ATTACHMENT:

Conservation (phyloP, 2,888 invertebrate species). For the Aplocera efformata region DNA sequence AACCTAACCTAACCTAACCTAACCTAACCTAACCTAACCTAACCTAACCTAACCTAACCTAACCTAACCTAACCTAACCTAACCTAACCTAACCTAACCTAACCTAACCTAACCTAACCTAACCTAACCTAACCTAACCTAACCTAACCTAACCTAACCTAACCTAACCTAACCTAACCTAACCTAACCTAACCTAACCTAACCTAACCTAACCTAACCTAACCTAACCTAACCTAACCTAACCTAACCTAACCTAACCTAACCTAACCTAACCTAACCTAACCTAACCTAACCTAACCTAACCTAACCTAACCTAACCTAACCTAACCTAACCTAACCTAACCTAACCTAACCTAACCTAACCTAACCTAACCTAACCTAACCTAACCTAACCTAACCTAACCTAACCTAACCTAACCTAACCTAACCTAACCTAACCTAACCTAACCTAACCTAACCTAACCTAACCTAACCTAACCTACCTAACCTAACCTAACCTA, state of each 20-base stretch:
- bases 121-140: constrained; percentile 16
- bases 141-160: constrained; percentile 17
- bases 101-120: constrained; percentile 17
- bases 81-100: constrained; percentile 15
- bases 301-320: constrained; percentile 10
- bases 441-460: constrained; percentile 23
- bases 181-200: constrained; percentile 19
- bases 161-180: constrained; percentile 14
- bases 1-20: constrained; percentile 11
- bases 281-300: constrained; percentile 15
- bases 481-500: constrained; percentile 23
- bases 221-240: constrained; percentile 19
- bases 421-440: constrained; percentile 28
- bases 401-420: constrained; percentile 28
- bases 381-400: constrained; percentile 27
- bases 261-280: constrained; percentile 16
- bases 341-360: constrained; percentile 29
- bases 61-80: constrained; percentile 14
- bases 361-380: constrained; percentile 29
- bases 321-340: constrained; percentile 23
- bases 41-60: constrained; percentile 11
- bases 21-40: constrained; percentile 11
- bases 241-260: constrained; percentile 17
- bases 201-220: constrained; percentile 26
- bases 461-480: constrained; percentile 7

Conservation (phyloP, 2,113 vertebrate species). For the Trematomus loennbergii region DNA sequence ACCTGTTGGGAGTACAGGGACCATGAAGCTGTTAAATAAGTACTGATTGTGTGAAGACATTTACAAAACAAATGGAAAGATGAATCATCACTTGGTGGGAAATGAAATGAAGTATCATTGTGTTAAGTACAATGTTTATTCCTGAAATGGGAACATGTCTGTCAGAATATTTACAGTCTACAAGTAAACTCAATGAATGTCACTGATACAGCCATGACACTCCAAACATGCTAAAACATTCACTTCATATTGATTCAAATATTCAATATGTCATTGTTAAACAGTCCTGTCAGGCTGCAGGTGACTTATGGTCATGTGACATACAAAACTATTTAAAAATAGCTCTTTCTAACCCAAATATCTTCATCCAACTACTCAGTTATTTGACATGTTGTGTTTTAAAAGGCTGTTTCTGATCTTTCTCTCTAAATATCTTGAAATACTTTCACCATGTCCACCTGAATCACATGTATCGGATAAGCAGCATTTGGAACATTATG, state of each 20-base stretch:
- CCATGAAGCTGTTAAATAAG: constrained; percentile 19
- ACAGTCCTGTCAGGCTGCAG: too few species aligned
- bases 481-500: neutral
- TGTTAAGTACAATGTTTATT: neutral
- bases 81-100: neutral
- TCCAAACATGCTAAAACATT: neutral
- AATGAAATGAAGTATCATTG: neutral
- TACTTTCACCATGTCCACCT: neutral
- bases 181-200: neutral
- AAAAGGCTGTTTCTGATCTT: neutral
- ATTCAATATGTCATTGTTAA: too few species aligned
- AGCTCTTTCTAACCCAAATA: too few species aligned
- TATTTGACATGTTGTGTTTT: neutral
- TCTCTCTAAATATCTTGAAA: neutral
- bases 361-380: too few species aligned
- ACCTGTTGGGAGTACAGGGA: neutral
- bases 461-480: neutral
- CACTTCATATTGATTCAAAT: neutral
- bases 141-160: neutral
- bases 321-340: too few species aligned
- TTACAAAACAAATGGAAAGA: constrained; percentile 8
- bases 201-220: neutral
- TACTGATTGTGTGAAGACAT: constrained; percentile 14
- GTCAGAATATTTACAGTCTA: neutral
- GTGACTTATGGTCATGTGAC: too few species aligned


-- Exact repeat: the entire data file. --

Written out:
Conservation (phyloP, 2,888 invertebrate species). For the Aplocera efformata region DNA sequence AACCTAACCTAACCTAACCTAACCTAACCTAACCTAACCTAACCTAACCTAACCTAACCTAACCTAACCTAACCTAACCTAACCTAACCTAACCTAACCTAACCTAACCTAACCTAACCTAACCTAACCTAACCTAACCTAACCTAACCTAACCTAACCTAACCTAACCTAACCTAACCTAACCTAACCTAACCTAACCTAACCTAACCTAACCTAACCTAACCTAACCTAACCTAACCTAACCTAACCTAACCTAACCTAACCTAACCTAACCTAACCTAACCTAACCTAACCTAACCTAACCTAACCTAACCTAACCTAACCTAACCTAACCTAACCTAACCTAACCTAACCTAACCTAACCTAACCTAACCTAACCTAACCTAACCTAACCTAACCTAACCTAACCTAACCTAACCTAACCTAACCTAACCTAACCTAACCTAACCTAACCTAACCTAACCTAACCTAACCTAACCTACCTAACCTAACCTAACCTA, state of each 20-base stretch:
- bases 121-140: constrained; percentile 16
- bases 141-160: constrained; percentile 17
- bases 101-120: constrained; percentile 17
- bases 81-100: constrained; percentile 15
- bases 301-320: constrained; percentile 10
- bases 441-460: constrained; percentile 23
- bases 181-200: constrained; percentile 19
- bases 161-180: constrained; percentile 14
- bases 1-20: constrained; percentile 11
- bases 281-300: constrained; percentile 15
- bases 481-500: constrained; percentile 23
- bases 221-240: constrained; percentile 19
- bases 421-440: constrained; percentile 28
- bases 401-420: constrained; percentile 28
- bases 381-400: constrained; percentile 27
- bases 261-280: constrained; percentile 16
- bases 341-360: constrained; percentile 29
- bases 61-80: constrained; percentile 14
- bases 361-380: constrained; percentile 29
- bases 321-340: constrained; percentile 23
- bases 41-60: constrained; percentile 11
- bases 21-40: constrained; percentile 11
- bases 241-260: constrained; percentile 17
- bases 201-220: constrained; percentile 26
- bases 461-480: constrained; percentile 7

Conservation (phyloP, 2,113 vertebrate species). For the Trematomus loennbergii region DNA sequence ACCTGTTGGGAGTACAGGGACCATGAAGCTGTTAAATAAGTACTGATTGTGTGAAGACATTTACAAAACAAATGGAAAGATGAATCATCACTTGGTGGGAAATGAAATGAAGTATCATTGTGTTAAGTACAATGTTTATTCCTGAAATGGGAACATGTCTGTCAGAATATTTACAGTCTACAAGTAAACTCAATGAATGTCACTGATACAGCCATGACACTCCAAACATGCTAAAACATTCACTTCATATTGATTCAAATATTCAATATGTCATTGTTAAACAGTCCTGTCAGGCTGCAGGTGACTTATGGTCATGTGACATACAAAACTATTTAAAAATAGCTCTTTCTAACCCAAATATCTTCATCCAACTACTCAGTTATTTGACATGTTGTGTTTTAAAAGGCTGTTTCTGATCTTTCTCTCTAAATATCTTGAAATACTTTCACCATGTCCACCTGAATCACATGTATCGGATAAGCAGCATTTGGAACATTATG, state of each 20-base stretch:
- CCATGAAGCTGTTAAATAAG: constrained; percentile 19
- ACAGTCCTGTCAGGCTGCAG: too few species aligned
- bases 481-500: neutral
- TGTTAAGTACAATGTTTATT: neutral
- bases 81-100: neutral
- TCCAAACATGCTAAAACATT: neutral
- AATGAAATGAAGTATCATTG: neutral
- TACTTTCACCATGTCCACCT: neutral
- bases 181-200: neutral
- AAAAGGCTGTTTCTGATCTT: neutral
- ATTCAATATGTCATTGTTAA: too few species aligned
- AGCTCTTTCTAACCCAAATA: too few species aligned
- TATTTGACATGTTGTGTTTT: neutral
- TCTCTCTAAATATCTTGAAA: neutral
- bases 361-380: too few species aligned
- ACCTGTTGGGAGTACAGGGA: neutral
- bases 461-480: neutral
- CACTTCATATTGATTCAAAT: neutral
- bases 141-160: neutral
- bases 321-340: too few species aligned
- TTACAAAACAAATGGAAAGA: constrained; percentile 8
- bases 201-220: neutral
- TACTGATTGTGTGAAGACAT: constrained; percentile 14
- GTCAGAATATTTACAGTCTA: neutral
- GTGACTTATGGTCATGTGAC: too few species aligned